• The task object is then sent to the local scheduler on the same node as the driver or worker.

  • The local scheduler makes a decision to either schedule the task locally or to pass the task on to a global scheduler.

    • If all of the task’s object dependencies are present in the local object store and there are enough CPU and GPU resources available to execute the task, then the local scheduler will assign the task to one of its available workers.

    • If those conditions are not met, the task will be passed on to a global scheduler. This is done by adding the task to the task table, which is part of the centralized control state. The task table can be inspected as follows.

      TODO: Fill this in.

      A global scheduler will be notified of the update and will assign the task to a local scheduler by updating the task’s state in the task table. The local scheduler will be notified and pull the task object.

  • Once a task has been scheduled to a local scheduler, whether by itself or by a global scheduler, the local scheduler queues the task for execution. A task is assigned to a worker when enough resources become available and the object dependencies are available locally, in first-in, first-out order.

  • When the task has been assigned to a worker, the worker executes the task and puts the task’s return values into the object store. The object store will then update the object table, which is part of the centralized control state, to reflect the fact that it contains the newly created objects. The object table can be viewed as follows.

    TODO: Fill this in.

    When the task’s return values are placed into the object store, they are first serialized into a contiguous blob of bytes using the Apache Arrow data layout, which is helpful for efficiently sharing data between processes using shared memory.

Notes and limitations

  • When an object store on a particular node fills up, it will begin evicting objects in a least-recently-used manner. If an object that is needed later is evicted, then the call to ray.get for that object will initiate the reconstruction of the object. The local scheduler will attempt to reconstruct the object by replaying its task lineage.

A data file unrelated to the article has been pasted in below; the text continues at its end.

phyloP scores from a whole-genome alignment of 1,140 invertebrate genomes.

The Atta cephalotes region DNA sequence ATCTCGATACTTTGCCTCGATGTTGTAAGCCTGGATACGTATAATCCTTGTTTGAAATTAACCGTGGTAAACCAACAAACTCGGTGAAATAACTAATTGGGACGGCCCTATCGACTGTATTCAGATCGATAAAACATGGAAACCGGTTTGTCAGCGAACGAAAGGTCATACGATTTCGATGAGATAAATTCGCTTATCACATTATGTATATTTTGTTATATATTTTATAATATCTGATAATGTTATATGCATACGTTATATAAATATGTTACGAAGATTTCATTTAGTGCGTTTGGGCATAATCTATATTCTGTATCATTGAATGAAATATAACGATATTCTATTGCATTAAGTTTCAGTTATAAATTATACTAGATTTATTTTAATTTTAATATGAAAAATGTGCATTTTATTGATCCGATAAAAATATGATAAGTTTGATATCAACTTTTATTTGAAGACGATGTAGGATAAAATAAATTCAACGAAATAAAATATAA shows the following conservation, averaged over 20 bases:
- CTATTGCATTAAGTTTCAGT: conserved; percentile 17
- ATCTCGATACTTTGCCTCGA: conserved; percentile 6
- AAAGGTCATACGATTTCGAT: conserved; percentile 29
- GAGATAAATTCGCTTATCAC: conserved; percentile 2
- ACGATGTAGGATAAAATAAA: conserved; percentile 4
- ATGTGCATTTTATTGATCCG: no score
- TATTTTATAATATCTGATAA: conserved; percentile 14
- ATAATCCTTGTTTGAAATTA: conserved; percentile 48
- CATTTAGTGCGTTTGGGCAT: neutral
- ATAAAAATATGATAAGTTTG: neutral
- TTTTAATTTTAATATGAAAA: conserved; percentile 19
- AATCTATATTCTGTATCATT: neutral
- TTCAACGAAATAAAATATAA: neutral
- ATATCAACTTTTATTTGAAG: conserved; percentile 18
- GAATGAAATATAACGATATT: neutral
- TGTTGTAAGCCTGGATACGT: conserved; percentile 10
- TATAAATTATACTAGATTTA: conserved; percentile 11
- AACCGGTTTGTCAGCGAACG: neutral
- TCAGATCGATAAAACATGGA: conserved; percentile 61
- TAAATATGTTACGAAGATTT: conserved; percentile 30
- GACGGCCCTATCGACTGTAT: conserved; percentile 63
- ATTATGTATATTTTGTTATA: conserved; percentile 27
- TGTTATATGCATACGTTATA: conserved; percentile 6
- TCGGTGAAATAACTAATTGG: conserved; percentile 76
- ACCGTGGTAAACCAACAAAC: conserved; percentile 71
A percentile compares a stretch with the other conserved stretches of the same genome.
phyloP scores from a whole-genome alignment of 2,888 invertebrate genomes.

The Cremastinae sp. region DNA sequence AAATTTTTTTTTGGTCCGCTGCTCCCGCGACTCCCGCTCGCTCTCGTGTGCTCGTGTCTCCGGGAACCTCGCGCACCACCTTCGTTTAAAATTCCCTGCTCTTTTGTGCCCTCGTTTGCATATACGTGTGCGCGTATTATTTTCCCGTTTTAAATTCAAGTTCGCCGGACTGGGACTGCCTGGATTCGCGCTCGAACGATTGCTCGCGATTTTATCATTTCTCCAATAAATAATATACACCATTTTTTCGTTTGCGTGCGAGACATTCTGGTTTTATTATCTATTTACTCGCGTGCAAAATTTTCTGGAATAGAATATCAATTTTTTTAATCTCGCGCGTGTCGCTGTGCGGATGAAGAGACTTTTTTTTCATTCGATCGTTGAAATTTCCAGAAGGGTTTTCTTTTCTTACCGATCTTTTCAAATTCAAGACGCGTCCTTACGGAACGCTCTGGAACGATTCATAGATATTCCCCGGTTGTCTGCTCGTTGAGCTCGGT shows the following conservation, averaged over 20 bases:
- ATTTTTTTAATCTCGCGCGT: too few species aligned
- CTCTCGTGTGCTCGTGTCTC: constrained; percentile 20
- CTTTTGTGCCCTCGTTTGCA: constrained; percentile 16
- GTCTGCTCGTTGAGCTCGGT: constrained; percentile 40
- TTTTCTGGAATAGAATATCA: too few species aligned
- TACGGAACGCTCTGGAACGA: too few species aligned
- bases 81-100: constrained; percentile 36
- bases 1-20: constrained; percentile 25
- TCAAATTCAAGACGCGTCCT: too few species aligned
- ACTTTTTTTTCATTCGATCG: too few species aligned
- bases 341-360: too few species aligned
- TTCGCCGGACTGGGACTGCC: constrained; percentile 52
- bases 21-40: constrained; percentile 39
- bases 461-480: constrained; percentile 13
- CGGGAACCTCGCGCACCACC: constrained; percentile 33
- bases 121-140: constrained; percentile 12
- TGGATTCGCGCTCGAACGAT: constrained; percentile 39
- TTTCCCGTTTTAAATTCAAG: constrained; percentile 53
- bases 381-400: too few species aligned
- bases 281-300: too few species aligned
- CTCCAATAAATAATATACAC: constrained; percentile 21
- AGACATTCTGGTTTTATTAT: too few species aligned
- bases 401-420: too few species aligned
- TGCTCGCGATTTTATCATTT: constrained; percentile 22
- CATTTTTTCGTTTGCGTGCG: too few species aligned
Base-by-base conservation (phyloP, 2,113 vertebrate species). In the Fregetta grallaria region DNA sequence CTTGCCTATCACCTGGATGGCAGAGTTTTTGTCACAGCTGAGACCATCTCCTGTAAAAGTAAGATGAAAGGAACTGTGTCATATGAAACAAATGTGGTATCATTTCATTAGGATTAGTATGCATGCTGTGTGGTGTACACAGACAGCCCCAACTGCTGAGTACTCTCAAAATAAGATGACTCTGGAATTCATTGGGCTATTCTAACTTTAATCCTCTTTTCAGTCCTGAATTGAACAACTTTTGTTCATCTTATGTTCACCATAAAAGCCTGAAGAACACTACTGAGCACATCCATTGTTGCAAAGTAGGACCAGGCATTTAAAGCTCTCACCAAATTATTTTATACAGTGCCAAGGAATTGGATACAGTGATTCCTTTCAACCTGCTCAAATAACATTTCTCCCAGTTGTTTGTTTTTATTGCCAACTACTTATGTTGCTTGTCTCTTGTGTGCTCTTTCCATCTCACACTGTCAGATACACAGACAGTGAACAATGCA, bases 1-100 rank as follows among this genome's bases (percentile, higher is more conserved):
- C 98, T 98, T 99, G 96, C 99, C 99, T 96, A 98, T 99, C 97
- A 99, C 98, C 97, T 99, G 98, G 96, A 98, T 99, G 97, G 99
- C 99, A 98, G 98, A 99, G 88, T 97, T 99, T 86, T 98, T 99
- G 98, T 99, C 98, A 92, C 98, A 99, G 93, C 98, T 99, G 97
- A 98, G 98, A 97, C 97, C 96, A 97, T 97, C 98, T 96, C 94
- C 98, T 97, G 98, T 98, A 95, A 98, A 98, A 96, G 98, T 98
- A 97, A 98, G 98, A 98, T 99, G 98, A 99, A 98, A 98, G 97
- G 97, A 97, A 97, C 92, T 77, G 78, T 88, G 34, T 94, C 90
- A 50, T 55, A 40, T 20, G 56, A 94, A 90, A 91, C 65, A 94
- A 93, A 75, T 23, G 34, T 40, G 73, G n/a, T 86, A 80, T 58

TODO: Limitations on reconstruction.

Getting an object ID

Several things happen when a driver or worker calls ray.get on an object ID.

  • The driver or worker goes to the object store on the same node and requests the relevant object. Each object store consists of two components, a shared-memory key-value store of immutable objects, and a manager to coordinate the transfer of objects between nodes.
    • If the object is not present in the object store, the manager checks the object table to see which other object stores, if any, have the object. It then requests the object directly from one of those object stores, via its manager. If the object doesn’t exist anywhere, then the centralized control state will notify the requesting manager when the object is created. If the object doesn’t exist anywhere because it has been evicted from all object stores, the worker will also request reconstruction of the object from the local scheduler. These checks repeat periodically until the object is available in the local object store, whether through reconstruction or through object transfer.
  • Once the object is available in the local object store, the driver or worker will map the relevant region of memory into its own address space (to avoid copying the object), and will deserialize the bytes into a Python object. Note that any numpy arrays that are part of the object will not be copied.